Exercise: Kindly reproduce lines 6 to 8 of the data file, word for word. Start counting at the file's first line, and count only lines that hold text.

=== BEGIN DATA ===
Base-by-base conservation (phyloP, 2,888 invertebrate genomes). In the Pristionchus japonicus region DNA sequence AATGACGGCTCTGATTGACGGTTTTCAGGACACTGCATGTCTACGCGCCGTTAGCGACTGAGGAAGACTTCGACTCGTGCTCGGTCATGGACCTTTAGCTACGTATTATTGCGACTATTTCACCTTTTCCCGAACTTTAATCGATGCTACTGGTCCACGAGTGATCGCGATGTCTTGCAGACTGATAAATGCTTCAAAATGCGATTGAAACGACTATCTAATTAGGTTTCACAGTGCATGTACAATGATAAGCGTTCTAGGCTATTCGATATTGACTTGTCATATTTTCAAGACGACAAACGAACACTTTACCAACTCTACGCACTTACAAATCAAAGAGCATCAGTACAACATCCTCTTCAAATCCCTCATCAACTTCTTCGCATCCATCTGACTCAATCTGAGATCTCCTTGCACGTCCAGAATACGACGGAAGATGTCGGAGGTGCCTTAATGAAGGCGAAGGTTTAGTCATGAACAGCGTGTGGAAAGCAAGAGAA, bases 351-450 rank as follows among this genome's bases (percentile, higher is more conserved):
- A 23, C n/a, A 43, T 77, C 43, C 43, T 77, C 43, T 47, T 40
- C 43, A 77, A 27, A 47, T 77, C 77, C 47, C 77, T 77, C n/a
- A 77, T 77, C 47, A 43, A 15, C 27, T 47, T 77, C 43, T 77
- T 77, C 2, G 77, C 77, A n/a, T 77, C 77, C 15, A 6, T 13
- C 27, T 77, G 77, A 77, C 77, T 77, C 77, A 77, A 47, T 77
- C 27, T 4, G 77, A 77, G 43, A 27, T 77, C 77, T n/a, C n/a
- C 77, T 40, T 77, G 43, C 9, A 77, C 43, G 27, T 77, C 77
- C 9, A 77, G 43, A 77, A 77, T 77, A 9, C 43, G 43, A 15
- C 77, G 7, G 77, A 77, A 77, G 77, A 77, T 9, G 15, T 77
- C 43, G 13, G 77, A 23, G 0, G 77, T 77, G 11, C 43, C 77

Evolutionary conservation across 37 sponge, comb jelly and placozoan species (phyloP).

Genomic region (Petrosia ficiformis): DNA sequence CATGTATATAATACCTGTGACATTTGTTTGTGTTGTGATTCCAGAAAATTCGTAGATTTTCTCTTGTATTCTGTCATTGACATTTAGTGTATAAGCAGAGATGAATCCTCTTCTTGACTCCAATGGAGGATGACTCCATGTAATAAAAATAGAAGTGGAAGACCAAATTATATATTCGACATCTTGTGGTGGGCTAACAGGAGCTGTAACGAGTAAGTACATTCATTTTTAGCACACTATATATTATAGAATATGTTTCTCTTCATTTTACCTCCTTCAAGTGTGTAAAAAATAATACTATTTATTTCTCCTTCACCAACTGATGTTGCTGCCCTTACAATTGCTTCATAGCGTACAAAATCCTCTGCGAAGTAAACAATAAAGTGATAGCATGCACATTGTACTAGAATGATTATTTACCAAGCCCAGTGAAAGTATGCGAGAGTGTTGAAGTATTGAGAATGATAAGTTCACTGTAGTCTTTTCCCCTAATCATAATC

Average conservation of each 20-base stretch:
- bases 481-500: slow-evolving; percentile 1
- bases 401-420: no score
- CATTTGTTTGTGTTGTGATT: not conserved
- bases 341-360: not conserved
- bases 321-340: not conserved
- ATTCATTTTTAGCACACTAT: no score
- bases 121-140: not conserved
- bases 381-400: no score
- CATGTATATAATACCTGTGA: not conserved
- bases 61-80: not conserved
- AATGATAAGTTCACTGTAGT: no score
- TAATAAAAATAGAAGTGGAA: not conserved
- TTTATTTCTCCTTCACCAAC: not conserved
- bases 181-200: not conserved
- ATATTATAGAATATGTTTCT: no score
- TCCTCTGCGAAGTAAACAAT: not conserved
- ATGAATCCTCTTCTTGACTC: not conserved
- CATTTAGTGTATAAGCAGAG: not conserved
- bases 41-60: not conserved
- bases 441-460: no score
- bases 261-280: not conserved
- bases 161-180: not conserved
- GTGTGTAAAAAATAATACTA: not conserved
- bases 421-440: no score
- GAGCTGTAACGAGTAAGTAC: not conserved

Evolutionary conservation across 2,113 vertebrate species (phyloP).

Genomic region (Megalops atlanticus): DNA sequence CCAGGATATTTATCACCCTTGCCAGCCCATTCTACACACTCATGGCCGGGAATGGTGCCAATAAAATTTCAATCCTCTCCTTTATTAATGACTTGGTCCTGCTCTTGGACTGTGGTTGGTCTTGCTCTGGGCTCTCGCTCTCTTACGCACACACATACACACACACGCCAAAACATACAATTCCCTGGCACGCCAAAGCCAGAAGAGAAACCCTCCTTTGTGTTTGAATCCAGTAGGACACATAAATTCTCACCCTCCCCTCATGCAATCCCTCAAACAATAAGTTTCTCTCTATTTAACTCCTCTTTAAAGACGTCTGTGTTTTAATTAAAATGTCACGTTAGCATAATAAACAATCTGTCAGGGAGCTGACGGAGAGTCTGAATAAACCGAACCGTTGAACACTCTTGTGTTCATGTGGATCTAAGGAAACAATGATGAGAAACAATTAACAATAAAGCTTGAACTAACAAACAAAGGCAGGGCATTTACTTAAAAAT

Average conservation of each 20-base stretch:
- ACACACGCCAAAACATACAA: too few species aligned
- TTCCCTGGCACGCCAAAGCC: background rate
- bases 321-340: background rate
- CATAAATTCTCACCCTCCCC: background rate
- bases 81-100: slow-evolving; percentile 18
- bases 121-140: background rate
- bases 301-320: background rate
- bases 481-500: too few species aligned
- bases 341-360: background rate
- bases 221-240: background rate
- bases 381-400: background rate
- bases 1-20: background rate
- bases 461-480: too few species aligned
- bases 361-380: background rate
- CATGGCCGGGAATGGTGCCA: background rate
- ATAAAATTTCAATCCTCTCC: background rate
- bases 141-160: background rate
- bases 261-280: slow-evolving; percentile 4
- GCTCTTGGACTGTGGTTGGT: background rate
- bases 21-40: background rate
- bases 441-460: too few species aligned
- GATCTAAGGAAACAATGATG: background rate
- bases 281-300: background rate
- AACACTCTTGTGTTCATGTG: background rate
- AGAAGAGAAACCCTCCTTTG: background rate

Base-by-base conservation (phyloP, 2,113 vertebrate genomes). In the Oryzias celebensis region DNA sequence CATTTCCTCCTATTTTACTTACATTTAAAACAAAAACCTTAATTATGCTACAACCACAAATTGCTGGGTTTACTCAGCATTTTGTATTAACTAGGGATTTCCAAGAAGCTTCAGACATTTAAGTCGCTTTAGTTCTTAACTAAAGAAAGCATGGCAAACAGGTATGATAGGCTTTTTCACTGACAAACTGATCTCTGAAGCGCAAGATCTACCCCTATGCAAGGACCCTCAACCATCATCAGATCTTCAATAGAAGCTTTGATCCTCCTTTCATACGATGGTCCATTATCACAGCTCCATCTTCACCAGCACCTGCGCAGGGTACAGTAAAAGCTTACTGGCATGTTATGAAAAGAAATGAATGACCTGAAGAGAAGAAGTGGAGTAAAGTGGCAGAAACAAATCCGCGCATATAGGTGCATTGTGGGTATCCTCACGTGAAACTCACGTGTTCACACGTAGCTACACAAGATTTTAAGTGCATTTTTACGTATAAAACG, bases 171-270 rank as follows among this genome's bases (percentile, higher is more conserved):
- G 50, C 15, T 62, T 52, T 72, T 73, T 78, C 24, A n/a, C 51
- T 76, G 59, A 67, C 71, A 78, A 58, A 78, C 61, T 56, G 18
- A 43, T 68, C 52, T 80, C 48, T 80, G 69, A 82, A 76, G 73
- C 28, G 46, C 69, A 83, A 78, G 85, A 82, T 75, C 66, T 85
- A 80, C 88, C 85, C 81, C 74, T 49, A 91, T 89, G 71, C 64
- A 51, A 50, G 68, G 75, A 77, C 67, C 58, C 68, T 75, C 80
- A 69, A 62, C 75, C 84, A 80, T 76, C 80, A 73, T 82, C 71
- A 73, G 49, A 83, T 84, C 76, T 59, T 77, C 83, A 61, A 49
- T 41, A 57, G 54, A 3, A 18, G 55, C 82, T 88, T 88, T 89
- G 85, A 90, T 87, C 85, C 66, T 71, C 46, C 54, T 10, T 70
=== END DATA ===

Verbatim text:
- C 27, T 77, G 77, A 77, C 77, T 77, C 77, A 77, A 47, T 77
- C 27, T 4, G 77, A 77, G 43, A 27, T 77, C 77, T n/a, C n/a
- C 77, T 40, T 77, G 43, C 9, A 77, C 43, G 27, T 77, C 77